Britons spend less on European property amid weak pound, uncertainties

The political uncertainty and weak pound caused by the Brexit saw Britons spending 52 percent less on European property during the first three months of 2017 over the same period last year

Investments in European property down by 52 percent amidst post-Brexit uncertainties.

The political uncertainty and weak pound caused by the Brexit saw Britons spending 52 percent less on European property during the first three months of 2017 over the same period last year, reported Business Insider citing a study by payment card firm Fexco.

The lowest point was registered in January, when transaction values plunged to 78 percent from last year. Transaction levels in February were 42 percent lower compared to those in February 2016, while transaction values in March rose by 25 percent from the previous month.

“Two major concerns have curtailed British buyers’ appetite for European property since last June’s referendum – the sharp fall in the value of the Pound and lingering fears about whether UK citizens could face restrictions on living in an EU country after Brexit,” said David Lamb, head of dealing at FEXCO Corporate Payments.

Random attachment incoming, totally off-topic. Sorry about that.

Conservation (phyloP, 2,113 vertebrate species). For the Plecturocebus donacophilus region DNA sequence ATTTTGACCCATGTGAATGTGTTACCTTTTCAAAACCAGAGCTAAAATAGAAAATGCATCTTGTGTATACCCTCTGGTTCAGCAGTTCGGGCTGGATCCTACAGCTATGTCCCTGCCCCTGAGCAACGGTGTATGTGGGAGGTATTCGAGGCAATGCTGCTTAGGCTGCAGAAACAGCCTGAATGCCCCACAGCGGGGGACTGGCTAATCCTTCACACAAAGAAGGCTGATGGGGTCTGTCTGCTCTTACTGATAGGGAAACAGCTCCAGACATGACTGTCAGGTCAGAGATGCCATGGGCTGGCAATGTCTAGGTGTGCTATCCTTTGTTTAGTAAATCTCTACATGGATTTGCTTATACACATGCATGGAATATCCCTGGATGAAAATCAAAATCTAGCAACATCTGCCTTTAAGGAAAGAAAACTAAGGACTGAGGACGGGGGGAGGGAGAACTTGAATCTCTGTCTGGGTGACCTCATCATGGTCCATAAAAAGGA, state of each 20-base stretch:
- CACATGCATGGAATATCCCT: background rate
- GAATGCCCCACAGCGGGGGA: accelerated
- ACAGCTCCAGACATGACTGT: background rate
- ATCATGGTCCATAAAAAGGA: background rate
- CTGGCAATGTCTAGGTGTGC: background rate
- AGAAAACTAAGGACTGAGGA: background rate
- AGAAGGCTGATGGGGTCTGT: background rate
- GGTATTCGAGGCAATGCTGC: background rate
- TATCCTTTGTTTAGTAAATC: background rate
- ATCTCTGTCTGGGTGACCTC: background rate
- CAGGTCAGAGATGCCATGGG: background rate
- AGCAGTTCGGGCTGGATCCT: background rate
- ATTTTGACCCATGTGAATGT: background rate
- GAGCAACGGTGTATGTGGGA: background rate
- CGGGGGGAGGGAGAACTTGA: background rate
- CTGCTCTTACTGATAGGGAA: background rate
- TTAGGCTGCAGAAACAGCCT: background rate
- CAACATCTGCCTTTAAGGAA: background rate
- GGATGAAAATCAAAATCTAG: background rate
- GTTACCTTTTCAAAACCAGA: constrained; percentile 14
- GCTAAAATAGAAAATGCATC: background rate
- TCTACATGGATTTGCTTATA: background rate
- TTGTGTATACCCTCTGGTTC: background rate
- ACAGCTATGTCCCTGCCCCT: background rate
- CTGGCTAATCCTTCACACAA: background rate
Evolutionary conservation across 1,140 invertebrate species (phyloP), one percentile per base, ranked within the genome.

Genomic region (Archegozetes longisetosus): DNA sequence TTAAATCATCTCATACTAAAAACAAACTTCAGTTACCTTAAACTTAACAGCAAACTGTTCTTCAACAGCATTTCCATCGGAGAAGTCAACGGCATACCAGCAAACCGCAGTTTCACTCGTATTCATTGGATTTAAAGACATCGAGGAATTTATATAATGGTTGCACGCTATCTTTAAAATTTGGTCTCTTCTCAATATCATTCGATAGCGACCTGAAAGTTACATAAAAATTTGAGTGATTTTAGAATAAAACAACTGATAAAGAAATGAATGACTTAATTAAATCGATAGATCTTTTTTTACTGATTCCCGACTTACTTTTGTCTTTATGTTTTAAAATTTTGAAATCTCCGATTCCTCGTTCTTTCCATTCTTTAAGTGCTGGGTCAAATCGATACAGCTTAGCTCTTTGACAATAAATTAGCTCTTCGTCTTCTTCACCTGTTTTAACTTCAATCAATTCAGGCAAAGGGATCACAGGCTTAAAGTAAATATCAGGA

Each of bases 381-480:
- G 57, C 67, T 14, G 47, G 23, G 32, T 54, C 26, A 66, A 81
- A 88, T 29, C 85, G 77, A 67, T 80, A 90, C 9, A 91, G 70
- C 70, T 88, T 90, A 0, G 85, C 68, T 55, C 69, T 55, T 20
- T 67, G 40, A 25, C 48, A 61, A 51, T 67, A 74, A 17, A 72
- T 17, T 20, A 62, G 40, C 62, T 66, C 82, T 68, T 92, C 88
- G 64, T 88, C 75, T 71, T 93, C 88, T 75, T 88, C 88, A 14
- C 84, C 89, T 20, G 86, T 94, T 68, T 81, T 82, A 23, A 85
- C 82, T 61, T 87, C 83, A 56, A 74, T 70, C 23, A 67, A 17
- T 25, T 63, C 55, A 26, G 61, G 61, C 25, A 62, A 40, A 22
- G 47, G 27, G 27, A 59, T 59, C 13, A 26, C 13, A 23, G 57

“No one wants to buy an overseas property only to discover they could have got it cheaper if they had waited. As a result, discretionary spending – which includes new property purchases – has fallen sharply as many prospective buyers hold off on committing in hopes of a more favourable exchange rate.”

He noted that while the sterling has recovered from the lows recorded in late 2016, it is still “10 percent down on its pre-referendum level against the Euro than it was on the eve of the Brexit vote”.

“Its continuing volatility means anyone planning to invest in a European property should consider a currency hedging strategy to ensure they get the best value for their investment,” he added.

 

This article was edited by Denise Djong.